I ship costumes and fabrics to China sometimes, which requires me to leave my desk. When an order is ready to ship, I print out the checklist of everything I’m supposed to send. Then, I walk through the costume warehouse, down the concrete stairs, and into the shipping bay. Boxes stacked on pallets obstruct the middle of the room, and the walls are covered with metal racking. I go to the fabric holding rack and I count everything on the checklist twice.
The person in shipping used to save me boxes, but there’s a new girl now.
She has decorated the shipping desk with puffy stickers and her pens are planted in a lurid red cup of clay that her daughter made. The keys to the receiving bay currently sport a Hello Kitty key ring. She got rid of the boxes because they were too much clutter. Now, a box of just the right size and condition is almost impossible to find. I end up peeling off a lot of stickers and scratching out a lot of names with a thick black sharpie. Sometimes the shipment is several rolls of fabric and I don’t have to worry about a box at all. Instead, I have to drag the clear plastic bags full of cloth around and pretend I am strong enough to handle them.
My life at Disney is governed by rules, by sheets of paper that say can or can’t.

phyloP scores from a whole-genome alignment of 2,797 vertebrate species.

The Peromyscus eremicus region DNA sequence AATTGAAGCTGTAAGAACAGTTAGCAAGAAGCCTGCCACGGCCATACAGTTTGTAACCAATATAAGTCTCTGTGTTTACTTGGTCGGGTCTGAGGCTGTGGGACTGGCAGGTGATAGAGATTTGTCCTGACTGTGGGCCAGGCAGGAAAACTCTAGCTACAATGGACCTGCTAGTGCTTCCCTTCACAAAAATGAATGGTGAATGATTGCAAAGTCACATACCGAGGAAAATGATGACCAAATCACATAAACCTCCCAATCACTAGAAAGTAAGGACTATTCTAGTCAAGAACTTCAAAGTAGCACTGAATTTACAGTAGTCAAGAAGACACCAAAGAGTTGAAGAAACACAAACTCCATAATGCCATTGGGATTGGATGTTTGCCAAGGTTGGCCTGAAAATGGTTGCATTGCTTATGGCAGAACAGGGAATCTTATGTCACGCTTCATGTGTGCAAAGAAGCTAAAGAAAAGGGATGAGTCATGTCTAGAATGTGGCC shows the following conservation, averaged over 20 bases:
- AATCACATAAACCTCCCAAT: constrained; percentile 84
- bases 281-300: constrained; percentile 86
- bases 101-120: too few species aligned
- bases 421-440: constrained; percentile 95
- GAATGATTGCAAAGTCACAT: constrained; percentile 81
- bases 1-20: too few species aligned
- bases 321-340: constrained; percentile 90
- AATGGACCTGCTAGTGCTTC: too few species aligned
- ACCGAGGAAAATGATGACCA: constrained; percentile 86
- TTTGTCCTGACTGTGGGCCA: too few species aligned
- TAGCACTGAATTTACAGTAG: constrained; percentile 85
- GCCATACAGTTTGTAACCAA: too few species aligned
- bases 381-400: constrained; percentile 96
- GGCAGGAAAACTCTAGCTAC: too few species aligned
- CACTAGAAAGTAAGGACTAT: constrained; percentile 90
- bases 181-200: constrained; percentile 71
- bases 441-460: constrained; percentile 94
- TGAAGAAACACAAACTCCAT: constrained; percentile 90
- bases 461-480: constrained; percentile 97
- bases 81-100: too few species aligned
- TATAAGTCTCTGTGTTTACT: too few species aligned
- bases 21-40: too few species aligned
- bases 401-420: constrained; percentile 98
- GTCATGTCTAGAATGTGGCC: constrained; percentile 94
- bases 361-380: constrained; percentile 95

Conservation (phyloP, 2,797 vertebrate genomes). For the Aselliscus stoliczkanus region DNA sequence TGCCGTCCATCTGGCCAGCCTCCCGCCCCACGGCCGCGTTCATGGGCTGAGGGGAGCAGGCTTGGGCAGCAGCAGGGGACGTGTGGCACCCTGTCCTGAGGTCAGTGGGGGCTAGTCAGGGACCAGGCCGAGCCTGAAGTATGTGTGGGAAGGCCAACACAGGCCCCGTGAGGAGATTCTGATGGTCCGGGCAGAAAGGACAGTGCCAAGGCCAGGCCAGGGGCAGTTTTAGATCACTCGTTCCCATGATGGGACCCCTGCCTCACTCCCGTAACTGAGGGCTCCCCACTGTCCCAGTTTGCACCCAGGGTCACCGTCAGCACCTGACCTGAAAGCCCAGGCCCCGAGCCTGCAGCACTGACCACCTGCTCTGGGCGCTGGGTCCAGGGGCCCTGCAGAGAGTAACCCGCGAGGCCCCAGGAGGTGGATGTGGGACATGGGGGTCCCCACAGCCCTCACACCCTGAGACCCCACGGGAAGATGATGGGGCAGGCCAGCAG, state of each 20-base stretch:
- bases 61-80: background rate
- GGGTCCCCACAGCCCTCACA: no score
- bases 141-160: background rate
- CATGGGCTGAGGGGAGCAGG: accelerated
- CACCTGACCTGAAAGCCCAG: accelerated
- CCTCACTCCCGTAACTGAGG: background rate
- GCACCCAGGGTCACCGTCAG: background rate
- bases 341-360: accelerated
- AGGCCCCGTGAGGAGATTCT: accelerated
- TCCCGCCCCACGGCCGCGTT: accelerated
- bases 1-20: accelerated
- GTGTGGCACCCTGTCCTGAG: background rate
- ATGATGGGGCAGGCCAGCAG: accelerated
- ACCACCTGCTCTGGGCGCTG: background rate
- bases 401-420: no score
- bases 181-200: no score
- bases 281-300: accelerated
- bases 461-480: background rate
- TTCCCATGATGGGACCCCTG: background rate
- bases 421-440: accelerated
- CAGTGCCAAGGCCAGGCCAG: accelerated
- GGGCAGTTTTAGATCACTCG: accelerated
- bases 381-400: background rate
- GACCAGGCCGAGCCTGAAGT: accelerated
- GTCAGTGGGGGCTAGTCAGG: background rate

I wanted a special nametag, and so I filled out the application for a language pin.
I had to go in and take a test in the fancy yellow building where only the executives work. I walked into the hot pink lobby and climbed three flights of sprawling stairs. A man in an office with a gigantic window that looked out on a tree lined courtyard quizzed me in sign language. Once the test was finished, he handed me his business card, and a small blue pamphlet with glossy pages titled “Guest Services for the Hearing Impaired.” He informed me that I would receive my new nametag in two weeks.
Four months later, it arrived.
It is exactly the same as everyone else’s nametag, except that it has a little gold plaque at the bottom where two white hands have been inset.
The hands spell “S” and “L” in American Sign Language.
I was thrilled to have that name tag. I pictured myself strolling through the park on a sunny day. As I passed by the path near the Matterhorn, a family poring over a map, brows furrowed, would look up at me and notice the shiny white letters beneath my name and they would smile. Gesturing in perfect American Sign Language, they would ask where they should have lunch. Matterhorn is near Tomorrow Land, and the Pizza Port has great food, I would suggest. They would beam as they strolled off to Tomorrow Land and they would have a wonderful lunch because of me. It would make their entire Disneyland day.